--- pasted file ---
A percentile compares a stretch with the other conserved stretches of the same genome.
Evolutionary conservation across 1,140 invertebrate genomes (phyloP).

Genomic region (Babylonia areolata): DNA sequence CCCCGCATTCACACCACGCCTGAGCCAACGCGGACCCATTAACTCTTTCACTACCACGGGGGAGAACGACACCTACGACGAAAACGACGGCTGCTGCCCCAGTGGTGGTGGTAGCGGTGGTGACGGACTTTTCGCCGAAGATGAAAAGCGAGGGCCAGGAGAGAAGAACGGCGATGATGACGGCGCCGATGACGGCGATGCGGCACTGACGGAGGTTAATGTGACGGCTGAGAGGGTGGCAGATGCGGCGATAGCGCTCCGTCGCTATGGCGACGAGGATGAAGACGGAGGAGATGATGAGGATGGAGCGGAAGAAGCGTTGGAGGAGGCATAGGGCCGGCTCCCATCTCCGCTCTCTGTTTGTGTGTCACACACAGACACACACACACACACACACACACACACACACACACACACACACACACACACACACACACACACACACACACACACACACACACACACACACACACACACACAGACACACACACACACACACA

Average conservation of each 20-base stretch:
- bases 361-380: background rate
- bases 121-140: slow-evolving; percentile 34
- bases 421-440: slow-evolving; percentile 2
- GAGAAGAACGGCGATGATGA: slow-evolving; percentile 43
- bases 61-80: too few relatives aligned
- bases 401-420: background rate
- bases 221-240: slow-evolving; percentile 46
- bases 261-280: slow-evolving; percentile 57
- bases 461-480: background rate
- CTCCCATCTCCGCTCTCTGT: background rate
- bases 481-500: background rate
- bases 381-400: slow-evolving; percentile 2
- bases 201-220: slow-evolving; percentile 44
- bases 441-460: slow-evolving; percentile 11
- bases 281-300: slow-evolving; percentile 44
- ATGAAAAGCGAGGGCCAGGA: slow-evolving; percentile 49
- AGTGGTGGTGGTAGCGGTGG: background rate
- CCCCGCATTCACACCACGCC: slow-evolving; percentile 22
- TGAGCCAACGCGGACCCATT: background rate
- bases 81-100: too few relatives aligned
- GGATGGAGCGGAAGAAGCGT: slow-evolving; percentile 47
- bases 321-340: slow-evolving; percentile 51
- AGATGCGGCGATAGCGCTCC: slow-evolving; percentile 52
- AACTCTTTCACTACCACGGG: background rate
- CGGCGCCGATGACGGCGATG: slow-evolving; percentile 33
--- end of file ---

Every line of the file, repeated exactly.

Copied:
A percentile compares a stretch with the other conserved stretches of the same genome.
Evolutionary conservation across 1,140 invertebrate genomes (phyloP).

Genomic region (Babylonia areolata): DNA sequence CCCCGCATTCACACCACGCCTGAGCCAACGCGGACCCATTAACTCTTTCACTACCACGGGGGAGAACGACACCTACGACGAAAACGACGGCTGCTGCCCCAGTGGTGGTGGTAGCGGTGGTGACGGACTTTTCGCCGAAGATGAAAAGCGAGGGCCAGGAGAGAAGAACGGCGATGATGACGGCGCCGATGACGGCGATGCGGCACTGACGGAGGTTAATGTGACGGCTGAGAGGGTGGCAGATGCGGCGATAGCGCTCCGTCGCTATGGCGACGAGGATGAAGACGGAGGAGATGATGAGGATGGAGCGGAAGAAGCGTTGGAGGAGGCATAGGGCCGGCTCCCATCTCCGCTCTCTGTTTGTGTGTCACACACAGACACACACACACACACACACACACACACACACACACACACACACACACACACACACACACACACACACACACACACACACACACACACACACACACACACACAGACACACACACACACACACA

Average conservation of each 20-base stretch:
- bases 361-380: background rate
- bases 121-140: slow-evolving; percentile 34
- bases 421-440: slow-evolving; percentile 2
- GAGAAGAACGGCGATGATGA: slow-evolving; percentile 43
- bases 61-80: too few relatives aligned
- bases 401-420: background rate
- bases 221-240: slow-evolving; percentile 46
- bases 261-280: slow-evolving; percentile 57
- bases 461-480: background rate
- CTCCCATCTCCGCTCTCTGT: background rate
- bases 481-500: background rate
- bases 381-400: slow-evolving; percentile 2
- bases 201-220: slow-evolving; percentile 44
- bases 441-460: slow-evolving; percentile 11
- bases 281-300: slow-evolving; percentile 44
- ATGAAAAGCGAGGGCCAGGA: slow-evolving; percentile 49
- AGTGGTGGTGGTAGCGGTGG: background rate
- CCCCGCATTCACACCACGCC: slow-evolving; percentile 22
- TGAGCCAACGCGGACCCATT: background rate
- bases 81-100: too few relatives aligned
- GGATGGAGCGGAAGAAGCGT: slow-evolving; percentile 47
- bases 321-340: slow-evolving; percentile 51
- AGATGCGGCGATAGCGCTCC: slow-evolving; percentile 52
- AACTCTTTCACTACCACGGG: background rate
- CGGCGCCGATGACGGCGATG: slow-evolving; percentile 33